Do The Lives Of Health-Friendly Lovers Get Any Work?
The word Lifestylite comes from the words of the late Canadian author, Michael Levey. In his popular book, The Benefits of High-intensity Exercise (also known as Jog to Jitsu), he refers to it as a “bodyweight system for building muscle.” A similar book, translated into English as Fitness for Life, includes a chapter called “The Lifestylite: An Alternative to the Gym,” which describes how to use it. The book also includes a DVD that Levey describes as his take on a “lifetime fitness regime.”
Levey’s ideas are not unique. His book shares some elements with the work of the late American sociologist, Murray Rothman, who wrote the book, Managers of Leisure: A Social History of Modern Man. Both men sought to understand how contemporary life styles affect the development of leadership and social capital in organisations. In their joint book, they noted that leisure activities such as sport proved effective in promoting social class mobility. This led to the growth of what they labelled the mass culture industry, which they defined as “ghettoised labour” whose only opportunities were those provided by this mass culture industry.
One of Levey’s key arguments is that people have different needs depending on their location. In a town in the country, for instance, there would probably be few social opportunities for the poor while wealthy families would have multiple financial, physical, emotional, and social tangible factors gain from leisure activities. In an urban metropolis such as Tokyo, he argued, the poor would need to find ways to organise themselves in order to stay alive and thrive. But he went on to suggest that these poor people in an urban metropolis also needed to have some way of creating a sense of community, and not just survive. The author suggested that a good way of doing this was through recreational activities within a rural setting: for instance, fishing, hiking, riding, picnicking, boating, and other leisure time activities that were pleasurable and engaging.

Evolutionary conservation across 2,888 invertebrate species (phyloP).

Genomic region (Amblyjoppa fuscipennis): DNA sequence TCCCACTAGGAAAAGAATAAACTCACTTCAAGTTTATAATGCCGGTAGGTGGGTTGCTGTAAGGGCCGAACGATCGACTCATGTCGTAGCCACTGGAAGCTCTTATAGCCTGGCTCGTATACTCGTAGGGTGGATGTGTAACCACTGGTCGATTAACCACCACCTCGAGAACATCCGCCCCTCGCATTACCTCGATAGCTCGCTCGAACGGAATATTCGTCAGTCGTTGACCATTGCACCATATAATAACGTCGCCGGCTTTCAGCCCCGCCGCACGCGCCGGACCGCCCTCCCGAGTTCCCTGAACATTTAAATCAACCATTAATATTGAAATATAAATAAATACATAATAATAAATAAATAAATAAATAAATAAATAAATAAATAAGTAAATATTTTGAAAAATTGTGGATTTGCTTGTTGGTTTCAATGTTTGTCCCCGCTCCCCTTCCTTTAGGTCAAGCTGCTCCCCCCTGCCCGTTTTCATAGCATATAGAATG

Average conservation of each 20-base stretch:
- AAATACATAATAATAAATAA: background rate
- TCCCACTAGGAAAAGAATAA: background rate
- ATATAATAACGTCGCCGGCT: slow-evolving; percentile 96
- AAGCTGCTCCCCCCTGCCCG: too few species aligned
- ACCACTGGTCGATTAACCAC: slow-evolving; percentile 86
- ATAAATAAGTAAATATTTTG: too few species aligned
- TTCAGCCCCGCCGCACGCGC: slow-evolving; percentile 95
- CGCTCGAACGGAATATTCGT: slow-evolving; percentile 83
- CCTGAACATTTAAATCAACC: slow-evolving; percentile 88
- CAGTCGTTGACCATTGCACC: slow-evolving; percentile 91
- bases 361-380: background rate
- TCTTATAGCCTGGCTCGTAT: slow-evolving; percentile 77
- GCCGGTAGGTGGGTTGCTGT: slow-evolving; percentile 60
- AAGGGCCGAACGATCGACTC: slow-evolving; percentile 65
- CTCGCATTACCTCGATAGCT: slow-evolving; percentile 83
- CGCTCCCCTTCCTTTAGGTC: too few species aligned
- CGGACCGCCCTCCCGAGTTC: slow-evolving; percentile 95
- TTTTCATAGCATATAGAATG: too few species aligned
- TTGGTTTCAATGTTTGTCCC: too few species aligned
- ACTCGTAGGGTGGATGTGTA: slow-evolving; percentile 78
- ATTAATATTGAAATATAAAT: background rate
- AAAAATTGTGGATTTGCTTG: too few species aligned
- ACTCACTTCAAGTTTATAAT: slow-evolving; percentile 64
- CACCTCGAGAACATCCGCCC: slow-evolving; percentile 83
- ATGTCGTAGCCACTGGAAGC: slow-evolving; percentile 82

Levey and Wormuth further pointed out that these leisure time activities were linked to the physical environment in ways that had not been seen before. For example, when participants in a sports competition engaged in strenuous activity such as running, cycling, swimming, or even jogging through the woods or along beaches, the mental and physical exertion drained the body and psyche. In such activity, “the physiological and the emotional aspects are closely linked” adding to the vitality of the exercise. This, they argued, made people “feel good”. The author even went as far as to say that the lifestyle could provide a counter-intuitive result. It can make us feel better even if our body and psyche are tired and wore out.
Although Levey and Wormuth did not go so far as to claim that the lifestyle is a cure for anything (neither do most fitness experts), they did suggest that it could be used to enrich and deepen our lives by making us realize who we really are. As they put it: “the pursuit of individual identity may well be the key to long-term sustainable health” as it allows people “to work with their identities as they simultaneously pursue health and happiness”. Indeed, incorporating healthy lifestyle practices such as LIFESTYLE into your lifestyle may not only help you to lose weight, but may also enhance your quality of life by boosting your sense of personal identity, and improve your capacity to socialize and interact well with others. Moreover, by making LIFESTYLE a part of your lifestyle, you may discover that the benefits extend to your family – who may begin to feel inspired to live a healthy lifestyle as well, and to take responsibility for their own health.
Of course, there is one aspect of LIFESTYLE that will appeal to just about everyone – the idea that a diet can be effective only if people take an active role in achieving it. However, Levey and Wormuth also remind us that “one size doesn’t fit all”, and that while it is possible to find quick solutions to many of life’s little problems, it is not necessary to choose between healthy lifestyles and living frugally. In fact, they argue, even the frugal, “active” lifestyle can be made more healthy and proactive through a healthy diet that is supported by daily exercise. The two wellness manuals also encourage readers to look outside their comfort zones and to go for “whole foods”. This is because whole foods “fit well” with our bodies and provide us with the nutrients we need in order to grow and stay strong.